Will spring thaw the mortgage market freeze?
Something very rare happened in this housing-investment-obsessed country lately.
In fact, the stock of mortgages held by housing investors shrank in July. That’s right, the amount of mortgage money owed by housing investors has been reduced. To give this fact some context, in the not-too-distant past, we’ve seen the stock of mortgages held by investors on occasion grow by over $1 billion per month.
However, the Reserve Bank (RBNZ) Monthly Lending Data for July And he indicated that the pile of outstanding mortgages issued by registered banks to investors decreased by 11 million dollars per month to reach 89.631 billion dollars.
Obviously, this isn’t a huge downside. But this is unusual.
The Reserve Bank of New Zealand has only been publishing this detailed mortgage data since late 2016.
But aside from April 2020 when everything was closed, only the latest numbers for the month showed a decline for investors. And you have to think that such falls would be rare in the historical context – although it is easy to imagine declines during the post-global financial crisis of 2008 to 2011.
In the seven months (through July) of 2022 so far, the investor mortgage pile has grown by less than $1 billion — and the growth rate has been slowing.
Compare this to the first seven months of 2021 – then the mortgage pile for investors grew by about $5.2 billion.
And in the six-month period between September 2020 and March 2021, while investors celebrated the temporary elimination of LVR limits (as of May 2020), they filled their shoes with up to an additional $6.7 billion as the investor. The mortgage pile has grown at a rate of over $1 billion per month.
During that period, the investor’s real estate loan pile grew nearly 9% to more than $84 billion. No wonder, then, that the Reserve Bank of New Zealand has pushed to the limits of the LVR once again.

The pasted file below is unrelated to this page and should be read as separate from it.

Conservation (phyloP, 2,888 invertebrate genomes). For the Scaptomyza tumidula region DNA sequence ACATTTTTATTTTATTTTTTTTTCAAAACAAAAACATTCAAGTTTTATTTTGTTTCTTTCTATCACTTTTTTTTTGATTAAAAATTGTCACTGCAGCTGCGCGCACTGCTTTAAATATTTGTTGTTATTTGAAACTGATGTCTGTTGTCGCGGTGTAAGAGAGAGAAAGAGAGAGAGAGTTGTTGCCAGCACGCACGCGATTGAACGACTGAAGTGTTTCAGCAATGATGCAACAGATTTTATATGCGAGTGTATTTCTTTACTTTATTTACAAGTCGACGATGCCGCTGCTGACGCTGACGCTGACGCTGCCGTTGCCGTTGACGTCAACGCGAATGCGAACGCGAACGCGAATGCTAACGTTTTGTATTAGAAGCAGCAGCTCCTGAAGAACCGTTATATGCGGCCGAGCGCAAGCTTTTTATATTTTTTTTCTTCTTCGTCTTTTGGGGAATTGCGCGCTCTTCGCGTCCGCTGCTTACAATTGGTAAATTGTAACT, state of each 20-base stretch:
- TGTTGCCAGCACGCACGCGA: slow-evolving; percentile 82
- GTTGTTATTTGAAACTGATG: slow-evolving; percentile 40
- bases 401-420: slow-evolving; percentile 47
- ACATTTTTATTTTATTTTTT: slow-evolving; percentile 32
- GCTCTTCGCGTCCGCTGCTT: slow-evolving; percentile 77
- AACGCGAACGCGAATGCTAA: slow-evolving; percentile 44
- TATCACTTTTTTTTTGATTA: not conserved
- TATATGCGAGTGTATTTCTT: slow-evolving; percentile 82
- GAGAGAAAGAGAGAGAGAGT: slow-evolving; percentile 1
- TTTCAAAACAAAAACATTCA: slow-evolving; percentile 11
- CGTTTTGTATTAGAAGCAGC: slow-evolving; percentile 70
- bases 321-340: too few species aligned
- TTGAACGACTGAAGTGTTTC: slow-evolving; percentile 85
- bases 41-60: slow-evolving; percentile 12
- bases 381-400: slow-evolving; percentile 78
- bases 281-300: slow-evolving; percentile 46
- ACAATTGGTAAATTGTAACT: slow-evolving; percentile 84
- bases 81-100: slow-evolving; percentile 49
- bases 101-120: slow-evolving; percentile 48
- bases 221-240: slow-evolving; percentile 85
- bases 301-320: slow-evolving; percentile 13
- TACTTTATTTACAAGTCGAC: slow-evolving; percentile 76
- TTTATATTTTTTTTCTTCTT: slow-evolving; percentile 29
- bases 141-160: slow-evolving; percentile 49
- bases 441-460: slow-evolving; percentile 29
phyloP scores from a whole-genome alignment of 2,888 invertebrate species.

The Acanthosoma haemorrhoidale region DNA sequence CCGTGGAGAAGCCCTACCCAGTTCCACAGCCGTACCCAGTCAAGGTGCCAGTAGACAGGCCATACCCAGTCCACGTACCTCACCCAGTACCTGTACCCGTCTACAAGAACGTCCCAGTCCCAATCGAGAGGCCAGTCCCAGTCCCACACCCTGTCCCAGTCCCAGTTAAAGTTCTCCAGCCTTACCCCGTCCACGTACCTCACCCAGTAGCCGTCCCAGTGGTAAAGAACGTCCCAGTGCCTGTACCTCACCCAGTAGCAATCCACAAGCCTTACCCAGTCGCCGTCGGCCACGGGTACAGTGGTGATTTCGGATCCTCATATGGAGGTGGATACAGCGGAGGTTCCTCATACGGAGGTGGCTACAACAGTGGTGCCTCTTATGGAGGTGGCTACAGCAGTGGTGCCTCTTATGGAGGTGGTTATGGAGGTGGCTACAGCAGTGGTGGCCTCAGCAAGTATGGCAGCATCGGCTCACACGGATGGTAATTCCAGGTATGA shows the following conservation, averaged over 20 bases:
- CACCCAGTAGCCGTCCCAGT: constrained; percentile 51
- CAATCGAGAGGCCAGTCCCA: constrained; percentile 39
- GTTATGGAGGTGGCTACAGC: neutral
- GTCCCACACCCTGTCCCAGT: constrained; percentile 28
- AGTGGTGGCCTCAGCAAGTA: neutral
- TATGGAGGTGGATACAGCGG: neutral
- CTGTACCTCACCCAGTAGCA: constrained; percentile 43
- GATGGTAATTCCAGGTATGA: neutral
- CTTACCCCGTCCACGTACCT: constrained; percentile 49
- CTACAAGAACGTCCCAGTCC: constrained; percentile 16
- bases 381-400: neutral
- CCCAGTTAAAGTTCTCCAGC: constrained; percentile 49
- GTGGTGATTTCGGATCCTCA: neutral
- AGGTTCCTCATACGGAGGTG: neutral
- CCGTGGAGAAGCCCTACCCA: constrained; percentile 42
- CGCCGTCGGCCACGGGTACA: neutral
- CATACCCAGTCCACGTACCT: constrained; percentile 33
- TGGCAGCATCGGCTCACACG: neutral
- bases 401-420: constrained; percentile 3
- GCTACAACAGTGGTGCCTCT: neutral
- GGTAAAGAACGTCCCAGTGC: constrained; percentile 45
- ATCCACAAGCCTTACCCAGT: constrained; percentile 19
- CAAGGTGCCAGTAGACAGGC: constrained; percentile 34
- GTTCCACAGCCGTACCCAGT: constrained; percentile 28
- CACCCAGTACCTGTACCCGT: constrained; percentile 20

All of this is a far cry from what is happening now that investors have put together a cold shower set to reintroduce LVRs, tax changes to the deduction of interest and changes to credit rules.
This year will likely see the slowest growth rate in investor borrowing since the data began in 2016. It should be noted that the end of 2016 saw a sharp decline in investor activity – which continued into the 2019-20 period. This slowdown came on the heels of a somewhat desperate (it seemed to me at the time) imposition of strict 40% deposit rules for investors, as the Reserve Bank of New Zealand looked to avoid what had been housing investing activity in mid-2016.
It will be interesting to see the trend of housing investment as we move into spring.
Of course, not only housing investors are holding back.
July data shows that the registered mortgage inventory of resident owners increased by $763 million in the month (to $244.656 billion). If we rule out the April 2020 close and also November 2021, where the RBNZ reclassified a full load of mortgages from owner-occupied to investor, we have to go back to July 2017 for a slower month of growth.